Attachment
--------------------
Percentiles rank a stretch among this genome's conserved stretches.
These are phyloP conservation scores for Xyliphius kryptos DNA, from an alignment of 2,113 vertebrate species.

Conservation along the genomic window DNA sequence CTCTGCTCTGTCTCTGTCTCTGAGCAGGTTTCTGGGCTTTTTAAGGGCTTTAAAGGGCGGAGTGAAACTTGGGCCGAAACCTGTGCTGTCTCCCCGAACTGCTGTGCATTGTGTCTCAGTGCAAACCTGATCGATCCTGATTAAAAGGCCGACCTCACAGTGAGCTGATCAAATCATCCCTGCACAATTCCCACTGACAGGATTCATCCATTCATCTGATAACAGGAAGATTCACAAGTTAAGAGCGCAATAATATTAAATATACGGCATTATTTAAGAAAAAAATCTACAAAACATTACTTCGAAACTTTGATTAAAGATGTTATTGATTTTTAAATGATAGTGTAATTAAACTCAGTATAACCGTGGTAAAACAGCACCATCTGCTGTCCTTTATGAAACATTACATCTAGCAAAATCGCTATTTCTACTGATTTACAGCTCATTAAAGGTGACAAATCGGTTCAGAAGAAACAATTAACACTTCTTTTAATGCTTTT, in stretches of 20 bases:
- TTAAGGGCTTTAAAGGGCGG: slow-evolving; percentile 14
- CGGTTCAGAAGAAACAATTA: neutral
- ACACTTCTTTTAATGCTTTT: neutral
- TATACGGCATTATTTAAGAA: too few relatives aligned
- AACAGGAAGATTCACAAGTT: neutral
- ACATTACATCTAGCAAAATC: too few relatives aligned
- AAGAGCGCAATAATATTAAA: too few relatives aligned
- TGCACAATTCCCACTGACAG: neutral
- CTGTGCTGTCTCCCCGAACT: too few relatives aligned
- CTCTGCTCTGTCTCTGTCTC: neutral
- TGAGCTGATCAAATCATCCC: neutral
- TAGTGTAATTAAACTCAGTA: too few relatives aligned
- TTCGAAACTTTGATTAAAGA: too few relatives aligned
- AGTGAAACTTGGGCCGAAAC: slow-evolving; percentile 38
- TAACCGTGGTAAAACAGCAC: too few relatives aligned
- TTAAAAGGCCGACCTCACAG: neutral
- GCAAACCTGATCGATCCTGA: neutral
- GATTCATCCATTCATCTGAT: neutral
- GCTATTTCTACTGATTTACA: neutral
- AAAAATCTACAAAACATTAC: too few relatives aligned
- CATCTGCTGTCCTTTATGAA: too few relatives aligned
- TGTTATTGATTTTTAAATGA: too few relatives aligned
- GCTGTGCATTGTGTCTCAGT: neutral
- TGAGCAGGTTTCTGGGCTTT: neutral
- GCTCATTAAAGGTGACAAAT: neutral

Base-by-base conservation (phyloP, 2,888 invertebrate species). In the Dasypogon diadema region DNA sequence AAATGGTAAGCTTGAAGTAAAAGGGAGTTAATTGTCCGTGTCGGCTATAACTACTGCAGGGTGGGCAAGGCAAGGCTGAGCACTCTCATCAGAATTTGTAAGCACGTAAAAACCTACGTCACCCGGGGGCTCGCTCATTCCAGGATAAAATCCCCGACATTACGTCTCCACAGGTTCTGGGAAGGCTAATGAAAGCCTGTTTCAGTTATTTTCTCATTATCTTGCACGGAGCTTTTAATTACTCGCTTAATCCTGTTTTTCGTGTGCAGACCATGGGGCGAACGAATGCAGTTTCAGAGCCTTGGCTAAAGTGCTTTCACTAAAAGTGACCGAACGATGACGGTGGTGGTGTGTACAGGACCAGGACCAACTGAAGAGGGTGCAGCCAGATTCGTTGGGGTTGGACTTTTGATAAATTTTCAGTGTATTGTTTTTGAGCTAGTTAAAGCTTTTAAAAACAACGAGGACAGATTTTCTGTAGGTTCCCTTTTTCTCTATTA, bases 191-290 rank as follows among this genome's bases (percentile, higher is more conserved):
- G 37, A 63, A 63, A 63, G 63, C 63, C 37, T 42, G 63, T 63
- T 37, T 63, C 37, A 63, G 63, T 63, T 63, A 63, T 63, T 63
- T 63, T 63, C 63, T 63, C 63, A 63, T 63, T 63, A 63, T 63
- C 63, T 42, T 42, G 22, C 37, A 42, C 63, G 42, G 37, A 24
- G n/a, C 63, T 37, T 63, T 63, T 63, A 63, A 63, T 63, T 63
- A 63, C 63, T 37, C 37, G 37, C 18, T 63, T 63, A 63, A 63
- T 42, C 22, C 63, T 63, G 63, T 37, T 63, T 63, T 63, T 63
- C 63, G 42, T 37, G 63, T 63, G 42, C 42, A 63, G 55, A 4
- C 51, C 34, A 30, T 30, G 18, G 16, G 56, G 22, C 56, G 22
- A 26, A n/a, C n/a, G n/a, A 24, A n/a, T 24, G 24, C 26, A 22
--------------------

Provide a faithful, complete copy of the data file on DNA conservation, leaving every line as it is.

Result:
Percentiles rank a stretch among this genome's conserved stretches.
These are phyloP conservation scores for Xyliphius kryptos DNA, from an alignment of 2,113 vertebrate species.

Conservation along the genomic window DNA sequence CTCTGCTCTGTCTCTGTCTCTGAGCAGGTTTCTGGGCTTTTTAAGGGCTTTAAAGGGCGGAGTGAAACTTGGGCCGAAACCTGTGCTGTCTCCCCGAACTGCTGTGCATTGTGTCTCAGTGCAAACCTGATCGATCCTGATTAAAAGGCCGACCTCACAGTGAGCTGATCAAATCATCCCTGCACAATTCCCACTGACAGGATTCATCCATTCATCTGATAACAGGAAGATTCACAAGTTAAGAGCGCAATAATATTAAATATACGGCATTATTTAAGAAAAAAATCTACAAAACATTACTTCGAAACTTTGATTAAAGATGTTATTGATTTTTAAATGATAGTGTAATTAAACTCAGTATAACCGTGGTAAAACAGCACCATCTGCTGTCCTTTATGAAACATTACATCTAGCAAAATCGCTATTTCTACTGATTTACAGCTCATTAAAGGTGACAAATCGGTTCAGAAGAAACAATTAACACTTCTTTTAATGCTTTT, in stretches of 20 bases:
- TTAAGGGCTTTAAAGGGCGG: slow-evolving; percentile 14
- CGGTTCAGAAGAAACAATTA: neutral
- ACACTTCTTTTAATGCTTTT: neutral
- TATACGGCATTATTTAAGAA: too few relatives aligned
- AACAGGAAGATTCACAAGTT: neutral
- ACATTACATCTAGCAAAATC: too few relatives aligned
- AAGAGCGCAATAATATTAAA: too few relatives aligned
- TGCACAATTCCCACTGACAG: neutral
- CTGTGCTGTCTCCCCGAACT: too few relatives aligned
- CTCTGCTCTGTCTCTGTCTC: neutral
- TGAGCTGATCAAATCATCCC: neutral
- TAGTGTAATTAAACTCAGTA: too few relatives aligned
- TTCGAAACTTTGATTAAAGA: too few relatives aligned
- AGTGAAACTTGGGCCGAAAC: slow-evolving; percentile 38
- TAACCGTGGTAAAACAGCAC: too few relatives aligned
- TTAAAAGGCCGACCTCACAG: neutral
- GCAAACCTGATCGATCCTGA: neutral
- GATTCATCCATTCATCTGAT: neutral
- GCTATTTCTACTGATTTACA: neutral
- AAAAATCTACAAAACATTAC: too few relatives aligned
- CATCTGCTGTCCTTTATGAA: too few relatives aligned
- TGTTATTGATTTTTAAATGA: too few relatives aligned
- GCTGTGCATTGTGTCTCAGT: neutral
- TGAGCAGGTTTCTGGGCTTT: neutral
- GCTCATTAAAGGTGACAAAT: neutral

Base-by-base conservation (phyloP, 2,888 invertebrate species). In the Dasypogon diadema region DNA sequence AAATGGTAAGCTTGAAGTAAAAGGGAGTTAATTGTCCGTGTCGGCTATAACTACTGCAGGGTGGGCAAGGCAAGGCTGAGCACTCTCATCAGAATTTGTAAGCACGTAAAAACCTACGTCACCCGGGGGCTCGCTCATTCCAGGATAAAATCCCCGACATTACGTCTCCACAGGTTCTGGGAAGGCTAATGAAAGCCTGTTTCAGTTATTTTCTCATTATCTTGCACGGAGCTTTTAATTACTCGCTTAATCCTGTTTTTCGTGTGCAGACCATGGGGCGAACGAATGCAGTTTCAGAGCCTTGGCTAAAGTGCTTTCACTAAAAGTGACCGAACGATGACGGTGGTGGTGTGTACAGGACCAGGACCAACTGAAGAGGGTGCAGCCAGATTCGTTGGGGTTGGACTTTTGATAAATTTTCAGTGTATTGTTTTTGAGCTAGTTAAAGCTTTTAAAAACAACGAGGACAGATTTTCTGTAGGTTCCCTTTTTCTCTATTA, bases 191-290 rank as follows among this genome's bases (percentile, higher is more conserved):
- G 37, A 63, A 63, A 63, G 63, C 63, C 37, T 42, G 63, T 63
- T 37, T 63, C 37, A 63, G 63, T 63, T 63, A 63, T 63, T 63
- T 63, T 63, C 63, T 63, C 63, A 63, T 63, T 63, A 63, T 63
- C 63, T 42, T 42, G 22, C 37, A 42, C 63, G 42, G 37, A 24
- G n/a, C 63, T 37, T 63, T 63, T 63, A 63, A 63, T 63, T 63
- A 63, C 63, T 37, C 37, G 37, C 18, T 63, T 63, A 63, A 63
- T 42, C 22, C 63, T 63, G 63, T 37, T 63, T 63, T 63, T 63
- C 63, G 42, T 37, G 63, T 63, G 42, C 42, A 63, G 55, A 4
- C 51, C 34, A 30, T 30, G 18, G 16, G 56, G 22, C 56, G 22
- A 26, A n/a, C n/a, G n/a, A 24, A n/a, T 24, G 24, C 26, A 22